Smart Play with Financial Instruments
– Mayank Prakash Regional Director, Delhi, Epsilon Money
Rotating the strike is the Key
Lords! A cloudy English day! Green Grass on the Pitch! Seaming and Swinging conditions! What should be a batsman’s approach in this precarious environment? We live in precarious market conditions these days similar to the batting conditions described above. One day up, one day down! In such cricketing conditions, should a batsman go for a giant heave on the leg side or plant his foot forward and try to nudge for a single? Sometimes, it’s important to save your wicket and keep the scoreboard ticking rather than score quick runs. Similarly, capital preservation in these times becomes more important than alpha generation. What should be the ideal way to navigate this market you ask? Well, a lot of experts prescribe multitudes of distinct complicated financial remedies. However, the solution may be very simple, which would help preserve capital while generating extra returns in a volatile market.
Bond with the best
Bonds are a type of financial instruments like FDs. They give you a fixed interest but unliked FDs, they are traded at a price. Let’s say, looking at the markets, you shift Rs. 1 lakh to AAA or AA rated, one year or two-year tenure fixed income bonds by holding the bonds till maturity. There are several such bonds which pay interest to the tune of 8%-10% per annum. Such a bond’s interest pay-out of about Rs.8000-9000 could be used for an SIP or a lumpsum investment into equity mutual funds. Maybe in a year, when the market stabilizes, and the interest hike cycle seems to be ending, the money from the bonds, which were held till maturity, could be shifted to debt mutual funds. When the rate hiking cycle ends, we expect to have a more stable regime in terms of inflation and the economic growth. Hence, one could buy and hold a debt mutual fund for more than 3 years. Let say we bought a debt mutual fund for Rs. 1 lakh from the redemption of the bond which we were holding till maturity. It is not unheard of for debt mutual funds to give returns to the tune of a minimum of 6%-7%. With interest rates in the economy going down, we would also have mark to market gains on the debt mutual funds. Indexation is a good friend in the context of tax management as it adjusts the capital gain with inflation so that tax outlay on the capital gain is less. Let’s say that the value of our investment of Rs. 1 lakh in debt mutual fund rises to Rs. 1,25,000 in 3 years, holding the debt mutual funds for more than 3 years would also let us enjoy the benefits of indexation. It may be noted that the capital gain tax would be 20% post indexation. The amount of Rs. 25,000 earned in capital gains would be adjusted first for inflation and then a tax of 20% would be charged. Let’s say that with indexation, the initial cost of the bond is calculated to be Rs. 1,10,000, taxation would only be applicable to Rs. 15,000 of capital gain! Additionally, the interest from the bonds held till maturity, which we had invested in equity mutual fund, might give us very good returns in the holding period of 4 years. These investments in equity mutual fund might even go as high as 1.6x-1.8x of the initial investment as you would be buying at a lower point. Accordingly, we would make about 8%-10% in the volatile markets and then, in the upcoming rally in the markets we would make returns on equity investments due to the interest and mark to market gains in debt.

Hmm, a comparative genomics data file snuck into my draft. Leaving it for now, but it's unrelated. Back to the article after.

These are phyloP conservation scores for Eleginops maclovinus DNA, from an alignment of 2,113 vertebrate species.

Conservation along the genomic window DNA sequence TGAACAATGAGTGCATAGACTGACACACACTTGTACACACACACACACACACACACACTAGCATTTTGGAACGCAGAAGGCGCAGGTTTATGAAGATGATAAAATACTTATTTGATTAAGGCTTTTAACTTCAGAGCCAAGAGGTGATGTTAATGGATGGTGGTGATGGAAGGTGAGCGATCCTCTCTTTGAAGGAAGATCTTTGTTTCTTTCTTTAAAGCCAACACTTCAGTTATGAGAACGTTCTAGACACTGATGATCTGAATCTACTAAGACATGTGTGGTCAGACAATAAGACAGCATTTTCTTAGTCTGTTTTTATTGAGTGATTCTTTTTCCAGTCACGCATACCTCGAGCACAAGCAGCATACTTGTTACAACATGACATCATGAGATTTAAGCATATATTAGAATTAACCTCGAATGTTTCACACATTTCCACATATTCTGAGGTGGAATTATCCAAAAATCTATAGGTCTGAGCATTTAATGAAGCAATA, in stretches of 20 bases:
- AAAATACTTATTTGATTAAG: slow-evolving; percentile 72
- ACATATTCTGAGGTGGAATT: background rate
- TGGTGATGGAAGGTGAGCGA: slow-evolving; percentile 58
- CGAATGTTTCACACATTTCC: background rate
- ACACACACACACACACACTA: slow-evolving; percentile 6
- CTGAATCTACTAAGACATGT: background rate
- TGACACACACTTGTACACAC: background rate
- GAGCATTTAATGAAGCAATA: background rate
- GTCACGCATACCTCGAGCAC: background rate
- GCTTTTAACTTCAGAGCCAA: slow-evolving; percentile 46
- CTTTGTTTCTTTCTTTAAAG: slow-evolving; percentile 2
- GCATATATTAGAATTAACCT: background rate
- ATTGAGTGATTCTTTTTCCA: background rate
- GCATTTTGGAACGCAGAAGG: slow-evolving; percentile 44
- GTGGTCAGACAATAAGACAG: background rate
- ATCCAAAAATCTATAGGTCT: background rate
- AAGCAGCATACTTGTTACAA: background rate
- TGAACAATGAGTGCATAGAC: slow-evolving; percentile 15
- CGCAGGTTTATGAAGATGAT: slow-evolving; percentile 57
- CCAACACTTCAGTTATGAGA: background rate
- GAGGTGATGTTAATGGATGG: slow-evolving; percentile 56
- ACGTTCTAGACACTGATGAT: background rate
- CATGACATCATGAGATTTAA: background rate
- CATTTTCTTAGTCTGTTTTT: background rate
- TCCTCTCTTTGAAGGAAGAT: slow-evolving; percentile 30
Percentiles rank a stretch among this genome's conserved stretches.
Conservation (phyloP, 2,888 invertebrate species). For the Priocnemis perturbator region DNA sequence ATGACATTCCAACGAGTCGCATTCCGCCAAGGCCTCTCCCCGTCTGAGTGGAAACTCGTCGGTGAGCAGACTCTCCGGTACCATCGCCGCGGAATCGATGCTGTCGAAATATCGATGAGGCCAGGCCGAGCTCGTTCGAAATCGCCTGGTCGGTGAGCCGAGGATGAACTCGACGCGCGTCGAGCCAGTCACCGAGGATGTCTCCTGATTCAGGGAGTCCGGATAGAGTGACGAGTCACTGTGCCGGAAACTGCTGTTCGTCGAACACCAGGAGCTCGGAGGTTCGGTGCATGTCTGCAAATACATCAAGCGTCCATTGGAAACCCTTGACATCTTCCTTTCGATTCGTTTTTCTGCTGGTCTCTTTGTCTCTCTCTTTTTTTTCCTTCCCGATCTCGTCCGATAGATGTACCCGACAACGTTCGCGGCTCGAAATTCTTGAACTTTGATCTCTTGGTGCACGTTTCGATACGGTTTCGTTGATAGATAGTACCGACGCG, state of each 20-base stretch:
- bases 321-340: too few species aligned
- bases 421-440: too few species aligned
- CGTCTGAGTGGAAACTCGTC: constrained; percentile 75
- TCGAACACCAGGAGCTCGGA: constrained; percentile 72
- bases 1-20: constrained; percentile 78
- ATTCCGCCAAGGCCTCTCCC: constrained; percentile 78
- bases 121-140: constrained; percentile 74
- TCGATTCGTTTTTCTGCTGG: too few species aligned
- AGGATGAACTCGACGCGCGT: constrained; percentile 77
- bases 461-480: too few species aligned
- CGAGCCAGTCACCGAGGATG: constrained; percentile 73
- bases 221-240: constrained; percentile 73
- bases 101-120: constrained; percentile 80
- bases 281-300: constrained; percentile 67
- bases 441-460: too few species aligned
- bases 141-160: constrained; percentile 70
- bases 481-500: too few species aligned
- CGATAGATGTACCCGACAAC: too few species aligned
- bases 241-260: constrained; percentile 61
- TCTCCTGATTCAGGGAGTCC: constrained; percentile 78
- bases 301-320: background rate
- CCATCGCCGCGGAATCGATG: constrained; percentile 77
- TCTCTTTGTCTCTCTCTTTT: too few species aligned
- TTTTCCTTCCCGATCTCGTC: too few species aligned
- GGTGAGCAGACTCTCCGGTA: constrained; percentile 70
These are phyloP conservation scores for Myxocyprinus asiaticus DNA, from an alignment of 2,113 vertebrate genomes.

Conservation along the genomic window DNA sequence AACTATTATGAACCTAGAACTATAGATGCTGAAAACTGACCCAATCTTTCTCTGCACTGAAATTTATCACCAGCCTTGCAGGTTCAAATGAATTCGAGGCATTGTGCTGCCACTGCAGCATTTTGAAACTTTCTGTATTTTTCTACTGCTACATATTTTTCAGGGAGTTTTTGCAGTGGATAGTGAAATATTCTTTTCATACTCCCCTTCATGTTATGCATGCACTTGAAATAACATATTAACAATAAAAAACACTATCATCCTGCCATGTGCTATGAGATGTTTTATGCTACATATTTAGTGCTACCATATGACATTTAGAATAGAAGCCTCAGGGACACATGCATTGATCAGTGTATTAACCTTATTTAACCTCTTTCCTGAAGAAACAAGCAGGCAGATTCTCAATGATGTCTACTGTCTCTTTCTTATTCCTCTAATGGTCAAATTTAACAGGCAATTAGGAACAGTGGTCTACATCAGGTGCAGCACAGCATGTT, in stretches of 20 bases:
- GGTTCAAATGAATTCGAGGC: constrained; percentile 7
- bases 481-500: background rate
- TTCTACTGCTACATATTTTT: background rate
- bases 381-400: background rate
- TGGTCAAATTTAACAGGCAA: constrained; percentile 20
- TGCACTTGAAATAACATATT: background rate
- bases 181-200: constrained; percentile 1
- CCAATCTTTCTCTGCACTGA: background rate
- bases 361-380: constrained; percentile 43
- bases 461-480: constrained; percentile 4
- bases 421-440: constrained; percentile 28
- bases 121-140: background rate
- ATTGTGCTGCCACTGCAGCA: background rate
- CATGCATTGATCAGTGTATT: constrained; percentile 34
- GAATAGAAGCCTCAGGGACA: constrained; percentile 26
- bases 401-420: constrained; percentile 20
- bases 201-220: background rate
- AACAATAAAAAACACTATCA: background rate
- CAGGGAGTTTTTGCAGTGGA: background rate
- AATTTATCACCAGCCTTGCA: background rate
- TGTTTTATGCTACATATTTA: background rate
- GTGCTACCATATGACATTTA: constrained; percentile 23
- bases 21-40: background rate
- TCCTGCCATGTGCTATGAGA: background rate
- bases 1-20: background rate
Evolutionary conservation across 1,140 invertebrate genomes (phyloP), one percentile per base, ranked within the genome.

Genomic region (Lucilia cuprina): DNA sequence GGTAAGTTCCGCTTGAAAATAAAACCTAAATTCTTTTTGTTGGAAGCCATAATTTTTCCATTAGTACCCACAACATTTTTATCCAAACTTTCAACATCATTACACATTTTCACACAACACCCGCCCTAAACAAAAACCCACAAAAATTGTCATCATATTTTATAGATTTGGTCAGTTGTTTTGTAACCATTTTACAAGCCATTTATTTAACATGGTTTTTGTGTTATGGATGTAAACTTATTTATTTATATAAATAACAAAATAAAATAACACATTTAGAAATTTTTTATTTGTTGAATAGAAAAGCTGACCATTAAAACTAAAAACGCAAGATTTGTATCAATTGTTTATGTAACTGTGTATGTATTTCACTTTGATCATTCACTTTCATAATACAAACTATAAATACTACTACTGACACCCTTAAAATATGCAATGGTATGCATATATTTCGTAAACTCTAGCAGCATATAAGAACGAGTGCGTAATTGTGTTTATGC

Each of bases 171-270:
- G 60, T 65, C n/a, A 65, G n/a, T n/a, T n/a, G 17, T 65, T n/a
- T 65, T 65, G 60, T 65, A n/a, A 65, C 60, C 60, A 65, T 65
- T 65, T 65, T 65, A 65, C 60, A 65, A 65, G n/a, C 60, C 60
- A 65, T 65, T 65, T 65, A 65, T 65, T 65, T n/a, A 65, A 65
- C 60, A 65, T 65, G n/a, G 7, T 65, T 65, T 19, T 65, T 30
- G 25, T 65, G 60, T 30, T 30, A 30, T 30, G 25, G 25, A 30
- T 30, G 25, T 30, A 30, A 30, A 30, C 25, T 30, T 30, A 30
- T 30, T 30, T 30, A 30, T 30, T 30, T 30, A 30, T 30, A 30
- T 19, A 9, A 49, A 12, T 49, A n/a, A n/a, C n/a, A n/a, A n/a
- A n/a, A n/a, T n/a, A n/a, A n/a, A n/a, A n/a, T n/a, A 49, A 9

Save your wicket Runs will come
A strategy on similar lines could become an interesting way to navigate this market with a focus on capital preservation. Yes, sometimes in markets when the going gets tough the smart let it pass. Take a single and wait on the other side but always keep the scoreboard ticking! Simple.
The views and opinions expressed are those of the authors and do not necessarily reflect the official policy or position of Epsilon Money.